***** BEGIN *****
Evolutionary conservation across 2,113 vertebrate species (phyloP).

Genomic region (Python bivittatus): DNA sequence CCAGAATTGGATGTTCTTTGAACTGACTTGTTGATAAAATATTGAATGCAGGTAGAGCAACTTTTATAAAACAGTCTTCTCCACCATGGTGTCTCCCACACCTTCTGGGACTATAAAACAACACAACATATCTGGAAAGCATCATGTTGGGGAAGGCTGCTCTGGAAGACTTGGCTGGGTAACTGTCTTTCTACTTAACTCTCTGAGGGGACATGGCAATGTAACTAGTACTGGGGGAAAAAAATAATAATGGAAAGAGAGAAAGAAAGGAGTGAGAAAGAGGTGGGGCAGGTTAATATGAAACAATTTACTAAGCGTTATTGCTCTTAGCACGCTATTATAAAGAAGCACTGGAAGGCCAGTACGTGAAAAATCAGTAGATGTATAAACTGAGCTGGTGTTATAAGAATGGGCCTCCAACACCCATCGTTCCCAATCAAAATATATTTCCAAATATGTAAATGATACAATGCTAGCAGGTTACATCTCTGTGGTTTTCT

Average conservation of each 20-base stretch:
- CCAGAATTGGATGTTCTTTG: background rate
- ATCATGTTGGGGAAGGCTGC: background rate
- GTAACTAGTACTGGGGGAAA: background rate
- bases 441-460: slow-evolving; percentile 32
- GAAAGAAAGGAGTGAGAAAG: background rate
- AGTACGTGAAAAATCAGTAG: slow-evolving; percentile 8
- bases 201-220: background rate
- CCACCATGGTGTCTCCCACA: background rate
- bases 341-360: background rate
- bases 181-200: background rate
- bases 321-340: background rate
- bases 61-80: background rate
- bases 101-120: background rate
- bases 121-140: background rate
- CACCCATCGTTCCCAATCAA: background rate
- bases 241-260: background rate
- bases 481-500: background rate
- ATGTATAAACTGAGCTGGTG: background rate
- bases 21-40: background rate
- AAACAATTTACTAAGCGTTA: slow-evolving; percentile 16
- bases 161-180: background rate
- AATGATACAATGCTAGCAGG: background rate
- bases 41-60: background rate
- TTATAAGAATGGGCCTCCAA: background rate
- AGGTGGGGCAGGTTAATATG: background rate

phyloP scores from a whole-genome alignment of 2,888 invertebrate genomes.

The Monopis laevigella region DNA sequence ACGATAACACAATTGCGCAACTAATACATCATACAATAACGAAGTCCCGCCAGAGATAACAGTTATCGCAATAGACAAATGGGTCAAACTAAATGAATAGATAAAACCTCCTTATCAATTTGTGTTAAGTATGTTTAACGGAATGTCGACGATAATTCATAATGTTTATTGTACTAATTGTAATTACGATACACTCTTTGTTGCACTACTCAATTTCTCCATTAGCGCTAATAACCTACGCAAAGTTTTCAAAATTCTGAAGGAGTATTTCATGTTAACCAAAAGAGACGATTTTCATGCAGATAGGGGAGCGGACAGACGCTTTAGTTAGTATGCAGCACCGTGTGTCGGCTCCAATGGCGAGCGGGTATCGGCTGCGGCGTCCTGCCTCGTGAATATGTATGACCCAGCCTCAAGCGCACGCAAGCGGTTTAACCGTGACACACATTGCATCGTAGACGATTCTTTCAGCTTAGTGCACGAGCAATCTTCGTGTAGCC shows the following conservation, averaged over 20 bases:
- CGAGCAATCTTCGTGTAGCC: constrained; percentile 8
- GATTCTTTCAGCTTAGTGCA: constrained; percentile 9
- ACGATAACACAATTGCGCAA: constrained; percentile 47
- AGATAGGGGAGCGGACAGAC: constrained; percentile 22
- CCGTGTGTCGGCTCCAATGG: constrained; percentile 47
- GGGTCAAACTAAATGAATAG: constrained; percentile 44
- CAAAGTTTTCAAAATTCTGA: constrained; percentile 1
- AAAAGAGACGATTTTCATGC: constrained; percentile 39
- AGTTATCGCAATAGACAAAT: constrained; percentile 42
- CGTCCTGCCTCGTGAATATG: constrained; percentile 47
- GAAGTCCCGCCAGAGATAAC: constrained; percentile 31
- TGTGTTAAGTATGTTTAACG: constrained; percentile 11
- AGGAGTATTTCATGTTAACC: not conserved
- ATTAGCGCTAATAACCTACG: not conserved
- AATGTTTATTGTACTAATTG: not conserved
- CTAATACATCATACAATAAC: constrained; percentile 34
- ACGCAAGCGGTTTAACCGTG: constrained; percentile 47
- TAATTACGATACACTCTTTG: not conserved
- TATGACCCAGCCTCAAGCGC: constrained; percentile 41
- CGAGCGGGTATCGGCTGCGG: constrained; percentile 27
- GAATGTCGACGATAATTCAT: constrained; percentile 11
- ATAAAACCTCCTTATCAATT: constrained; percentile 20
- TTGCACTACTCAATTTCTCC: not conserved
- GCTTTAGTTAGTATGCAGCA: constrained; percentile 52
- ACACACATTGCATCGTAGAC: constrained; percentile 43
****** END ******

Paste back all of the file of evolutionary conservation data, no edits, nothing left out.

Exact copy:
Evolutionary conservation across 2,113 vertebrate species (phyloP).

Genomic region (Python bivittatus): DNA sequence CCAGAATTGGATGTTCTTTGAACTGACTTGTTGATAAAATATTGAATGCAGGTAGAGCAACTTTTATAAAACAGTCTTCTCCACCATGGTGTCTCCCACACCTTCTGGGACTATAAAACAACACAACATATCTGGAAAGCATCATGTTGGGGAAGGCTGCTCTGGAAGACTTGGCTGGGTAACTGTCTTTCTACTTAACTCTCTGAGGGGACATGGCAATGTAACTAGTACTGGGGGAAAAAAATAATAATGGAAAGAGAGAAAGAAAGGAGTGAGAAAGAGGTGGGGCAGGTTAATATGAAACAATTTACTAAGCGTTATTGCTCTTAGCACGCTATTATAAAGAAGCACTGGAAGGCCAGTACGTGAAAAATCAGTAGATGTATAAACTGAGCTGGTGTTATAAGAATGGGCCTCCAACACCCATCGTTCCCAATCAAAATATATTTCCAAATATGTAAATGATACAATGCTAGCAGGTTACATCTCTGTGGTTTTCT

Average conservation of each 20-base stretch:
- CCAGAATTGGATGTTCTTTG: background rate
- ATCATGTTGGGGAAGGCTGC: background rate
- GTAACTAGTACTGGGGGAAA: background rate
- bases 441-460: slow-evolving; percentile 32
- GAAAGAAAGGAGTGAGAAAG: background rate
- AGTACGTGAAAAATCAGTAG: slow-evolving; percentile 8
- bases 201-220: background rate
- CCACCATGGTGTCTCCCACA: background rate
- bases 341-360: background rate
- bases 181-200: background rate
- bases 321-340: background rate
- bases 61-80: background rate
- bases 101-120: background rate
- bases 121-140: background rate
- CACCCATCGTTCCCAATCAA: background rate
- bases 241-260: background rate
- bases 481-500: background rate
- ATGTATAAACTGAGCTGGTG: background rate
- bases 21-40: background rate
- AAACAATTTACTAAGCGTTA: slow-evolving; percentile 16
- bases 161-180: background rate
- AATGATACAATGCTAGCAGG: background rate
- bases 41-60: background rate
- TTATAAGAATGGGCCTCCAA: background rate
- AGGTGGGGCAGGTTAATATG: background rate

phyloP scores from a whole-genome alignment of 2,888 invertebrate genomes.

The Monopis laevigella region DNA sequence ACGATAACACAATTGCGCAACTAATACATCATACAATAACGAAGTCCCGCCAGAGATAACAGTTATCGCAATAGACAAATGGGTCAAACTAAATGAATAGATAAAACCTCCTTATCAATTTGTGTTAAGTATGTTTAACGGAATGTCGACGATAATTCATAATGTTTATTGTACTAATTGTAATTACGATACACTCTTTGTTGCACTACTCAATTTCTCCATTAGCGCTAATAACCTACGCAAAGTTTTCAAAATTCTGAAGGAGTATTTCATGTTAACCAAAAGAGACGATTTTCATGCAGATAGGGGAGCGGACAGACGCTTTAGTTAGTATGCAGCACCGTGTGTCGGCTCCAATGGCGAGCGGGTATCGGCTGCGGCGTCCTGCCTCGTGAATATGTATGACCCAGCCTCAAGCGCACGCAAGCGGTTTAACCGTGACACACATTGCATCGTAGACGATTCTTTCAGCTTAGTGCACGAGCAATCTTCGTGTAGCC shows the following conservation, averaged over 20 bases:
- CGAGCAATCTTCGTGTAGCC: constrained; percentile 8
- GATTCTTTCAGCTTAGTGCA: constrained; percentile 9
- ACGATAACACAATTGCGCAA: constrained; percentile 47
- AGATAGGGGAGCGGACAGAC: constrained; percentile 22
- CCGTGTGTCGGCTCCAATGG: constrained; percentile 47
- GGGTCAAACTAAATGAATAG: constrained; percentile 44
- CAAAGTTTTCAAAATTCTGA: constrained; percentile 1
- AAAAGAGACGATTTTCATGC: constrained; percentile 39
- AGTTATCGCAATAGACAAAT: constrained; percentile 42
- CGTCCTGCCTCGTGAATATG: constrained; percentile 47
- GAAGTCCCGCCAGAGATAAC: constrained; percentile 31
- TGTGTTAAGTATGTTTAACG: constrained; percentile 11
- AGGAGTATTTCATGTTAACC: not conserved
- ATTAGCGCTAATAACCTACG: not conserved
- AATGTTTATTGTACTAATTG: not conserved
- CTAATACATCATACAATAAC: constrained; percentile 34
- ACGCAAGCGGTTTAACCGTG: constrained; percentile 47
- TAATTACGATACACTCTTTG: not conserved
- TATGACCCAGCCTCAAGCGC: constrained; percentile 41
- CGAGCGGGTATCGGCTGCGG: constrained; percentile 27
- GAATGTCGACGATAATTCAT: constrained; percentile 11
- ATAAAACCTCCTTATCAATT: constrained; percentile 20
- TTGCACTACTCAATTTCTCC: not conserved
- GCTTTAGTTAGTATGCAGCA: constrained; percentile 52
- ACACACATTGCATCGTAGAC: constrained; percentile 43